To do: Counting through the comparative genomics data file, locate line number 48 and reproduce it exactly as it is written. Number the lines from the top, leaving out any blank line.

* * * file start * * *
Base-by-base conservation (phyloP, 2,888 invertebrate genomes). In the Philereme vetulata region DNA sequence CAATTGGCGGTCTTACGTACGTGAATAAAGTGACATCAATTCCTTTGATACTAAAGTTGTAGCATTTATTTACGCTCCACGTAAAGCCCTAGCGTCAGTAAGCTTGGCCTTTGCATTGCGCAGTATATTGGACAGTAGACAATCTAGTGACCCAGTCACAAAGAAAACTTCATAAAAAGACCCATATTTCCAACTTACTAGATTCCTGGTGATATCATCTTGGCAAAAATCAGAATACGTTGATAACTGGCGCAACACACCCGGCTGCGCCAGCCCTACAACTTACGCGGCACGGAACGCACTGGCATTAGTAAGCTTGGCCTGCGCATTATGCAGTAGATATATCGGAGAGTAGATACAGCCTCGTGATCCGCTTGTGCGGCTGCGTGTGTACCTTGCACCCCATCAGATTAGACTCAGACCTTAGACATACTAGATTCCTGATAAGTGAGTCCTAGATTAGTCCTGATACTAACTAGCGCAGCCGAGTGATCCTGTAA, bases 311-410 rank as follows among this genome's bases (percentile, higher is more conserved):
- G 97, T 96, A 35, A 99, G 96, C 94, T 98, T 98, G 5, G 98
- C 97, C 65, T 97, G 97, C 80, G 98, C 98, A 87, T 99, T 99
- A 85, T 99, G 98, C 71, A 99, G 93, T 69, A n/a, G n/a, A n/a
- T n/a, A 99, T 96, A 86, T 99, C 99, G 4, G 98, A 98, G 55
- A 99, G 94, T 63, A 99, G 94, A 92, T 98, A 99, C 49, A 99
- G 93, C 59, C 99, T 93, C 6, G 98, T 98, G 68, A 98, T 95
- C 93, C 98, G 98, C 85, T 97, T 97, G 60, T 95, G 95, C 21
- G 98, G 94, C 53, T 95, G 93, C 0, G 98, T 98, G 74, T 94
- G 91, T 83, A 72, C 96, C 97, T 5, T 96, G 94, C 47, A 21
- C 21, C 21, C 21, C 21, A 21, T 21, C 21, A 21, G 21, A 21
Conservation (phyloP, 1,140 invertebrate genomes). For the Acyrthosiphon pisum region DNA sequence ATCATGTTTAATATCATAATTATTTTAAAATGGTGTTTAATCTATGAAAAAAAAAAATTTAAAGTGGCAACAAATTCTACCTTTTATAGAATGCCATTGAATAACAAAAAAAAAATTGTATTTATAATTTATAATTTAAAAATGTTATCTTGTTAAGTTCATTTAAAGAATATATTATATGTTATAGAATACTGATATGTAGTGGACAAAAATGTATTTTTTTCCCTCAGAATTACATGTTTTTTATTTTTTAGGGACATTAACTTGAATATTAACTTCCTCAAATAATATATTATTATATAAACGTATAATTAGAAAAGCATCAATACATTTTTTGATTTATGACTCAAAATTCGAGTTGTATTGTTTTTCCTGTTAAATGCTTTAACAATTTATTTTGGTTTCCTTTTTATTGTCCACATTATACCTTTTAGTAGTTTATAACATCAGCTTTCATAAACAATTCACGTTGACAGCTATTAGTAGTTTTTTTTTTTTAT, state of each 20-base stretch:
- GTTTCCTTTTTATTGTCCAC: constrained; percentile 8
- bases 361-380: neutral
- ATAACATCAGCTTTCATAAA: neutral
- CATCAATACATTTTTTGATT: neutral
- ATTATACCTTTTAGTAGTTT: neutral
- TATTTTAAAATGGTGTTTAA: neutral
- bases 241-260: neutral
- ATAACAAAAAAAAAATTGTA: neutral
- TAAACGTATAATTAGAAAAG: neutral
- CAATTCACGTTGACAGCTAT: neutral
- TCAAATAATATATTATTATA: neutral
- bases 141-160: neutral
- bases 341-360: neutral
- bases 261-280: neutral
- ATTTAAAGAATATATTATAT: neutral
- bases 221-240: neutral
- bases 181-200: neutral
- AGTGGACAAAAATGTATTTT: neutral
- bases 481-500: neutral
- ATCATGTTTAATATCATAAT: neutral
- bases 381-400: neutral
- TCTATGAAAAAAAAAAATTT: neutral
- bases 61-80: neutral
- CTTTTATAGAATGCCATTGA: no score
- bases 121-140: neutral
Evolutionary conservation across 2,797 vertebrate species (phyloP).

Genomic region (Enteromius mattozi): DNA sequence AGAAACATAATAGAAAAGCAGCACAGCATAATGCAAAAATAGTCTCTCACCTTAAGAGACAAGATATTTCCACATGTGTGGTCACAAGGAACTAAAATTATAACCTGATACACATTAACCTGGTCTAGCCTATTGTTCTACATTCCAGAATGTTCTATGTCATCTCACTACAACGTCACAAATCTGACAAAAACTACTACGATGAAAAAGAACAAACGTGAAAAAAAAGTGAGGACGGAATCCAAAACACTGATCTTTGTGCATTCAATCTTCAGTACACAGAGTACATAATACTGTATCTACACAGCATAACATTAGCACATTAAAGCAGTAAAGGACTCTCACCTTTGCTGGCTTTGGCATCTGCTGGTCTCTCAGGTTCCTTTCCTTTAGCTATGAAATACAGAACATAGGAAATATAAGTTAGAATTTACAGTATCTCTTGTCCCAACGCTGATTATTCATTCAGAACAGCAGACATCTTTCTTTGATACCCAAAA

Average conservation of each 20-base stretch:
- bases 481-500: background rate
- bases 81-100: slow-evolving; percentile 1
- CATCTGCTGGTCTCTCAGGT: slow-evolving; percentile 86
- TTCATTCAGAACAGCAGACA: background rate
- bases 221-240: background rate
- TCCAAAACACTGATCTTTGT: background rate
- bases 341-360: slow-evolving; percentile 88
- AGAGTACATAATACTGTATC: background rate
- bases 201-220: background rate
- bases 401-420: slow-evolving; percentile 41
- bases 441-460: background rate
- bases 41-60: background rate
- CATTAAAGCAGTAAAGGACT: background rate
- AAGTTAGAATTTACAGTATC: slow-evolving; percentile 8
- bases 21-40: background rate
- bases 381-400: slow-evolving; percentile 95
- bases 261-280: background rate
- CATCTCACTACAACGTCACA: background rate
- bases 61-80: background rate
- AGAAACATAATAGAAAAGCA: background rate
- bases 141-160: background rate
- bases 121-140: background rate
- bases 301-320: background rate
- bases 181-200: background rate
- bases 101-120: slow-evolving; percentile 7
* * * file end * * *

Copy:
- AGAGTACATAATACTGTATC: background rate